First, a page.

aggressive behavior; antisocial behavior; intervention; neuroendocrinology
Localization of tactile stimuli to the hand and digits is fundamental to somatosensory perception. However, little is known about the development or genetic bases of this ability in humans. We examined tactile localization in normally developing children, adolescents, adults, and people with Williams syndrome (WS), a genetic disorder resulting in a wide range of severe visual-spatial deficits. Normally developing four-year-olds made large stimulus localization errors, sometimes across digits, but nevertheless their errors revealed a structured internal representation of the hand. Errors became exponentially smaller over development, reaching adult level by adolescence. In contrast, people with WS showed large localization errors regardless of age and significant cross-digit errors, a profile similar to normal four-year-olds. Thus, tactile localization reflects internal organization of the hand even early in normal development, undergoes substantial development in normal children, and is susceptible to developmental, but not organizational impairment under genetic deficit.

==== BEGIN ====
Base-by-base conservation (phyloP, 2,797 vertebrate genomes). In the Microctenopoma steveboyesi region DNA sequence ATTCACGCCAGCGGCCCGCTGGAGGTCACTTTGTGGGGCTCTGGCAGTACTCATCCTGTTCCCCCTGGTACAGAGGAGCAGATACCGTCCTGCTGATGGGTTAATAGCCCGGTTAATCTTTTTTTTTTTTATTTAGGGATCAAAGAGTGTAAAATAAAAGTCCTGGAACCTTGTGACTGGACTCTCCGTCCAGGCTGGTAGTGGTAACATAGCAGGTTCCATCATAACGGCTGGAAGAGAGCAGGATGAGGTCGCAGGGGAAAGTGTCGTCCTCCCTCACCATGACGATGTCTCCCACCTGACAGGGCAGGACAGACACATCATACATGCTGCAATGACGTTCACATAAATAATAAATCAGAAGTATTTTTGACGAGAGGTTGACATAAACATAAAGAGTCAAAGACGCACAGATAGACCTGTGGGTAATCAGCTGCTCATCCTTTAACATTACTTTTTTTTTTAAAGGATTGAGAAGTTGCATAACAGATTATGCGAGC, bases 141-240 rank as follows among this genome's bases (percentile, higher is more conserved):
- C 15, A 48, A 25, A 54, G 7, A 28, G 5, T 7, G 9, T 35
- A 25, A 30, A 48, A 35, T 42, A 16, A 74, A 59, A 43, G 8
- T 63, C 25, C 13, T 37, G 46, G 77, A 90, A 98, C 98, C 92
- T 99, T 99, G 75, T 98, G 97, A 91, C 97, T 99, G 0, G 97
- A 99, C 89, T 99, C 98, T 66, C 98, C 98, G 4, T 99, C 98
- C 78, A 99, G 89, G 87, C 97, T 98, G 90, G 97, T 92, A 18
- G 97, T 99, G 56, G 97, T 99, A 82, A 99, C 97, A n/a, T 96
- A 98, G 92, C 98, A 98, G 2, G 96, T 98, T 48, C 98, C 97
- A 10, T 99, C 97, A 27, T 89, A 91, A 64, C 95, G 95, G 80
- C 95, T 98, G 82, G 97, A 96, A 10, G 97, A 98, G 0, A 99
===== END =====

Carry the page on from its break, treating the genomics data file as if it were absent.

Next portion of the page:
Developmental Disorders; Parietal Lobe; Spatial Perception; Visuospatial Ability; Williams Syndrome
Stress response dampening is an important motive for alcohol use. However, stress reduction via alcohol (alcohol SRD) is observed inconsistently in the laboratory, and this has raised questions about the precise mechanisms and boundary conditions for these effects. Emerging evidence indicates that alcohol SRD may be observed selectively during uncertain but not certain threats. In a final sample of 89 participants, we measured stress response via potentiation of defensive startle reflex in response to threat of shock in blocks with certain (low and high) and uncertain shock intensity. Our alcohol-administration procedure produced blood alcohol concentrations (BACs) across a broad range (0.00%–0.12%) across participants. Increasing BACs were associated with linearly decreasing startle potentiation and self-reported anxiety. This SRD effect was greater during uncertain than certain threat. More broadly, these results suggest that distinct mechanisms are involved in response to threats of uncertain intensity and threats of certain intensity.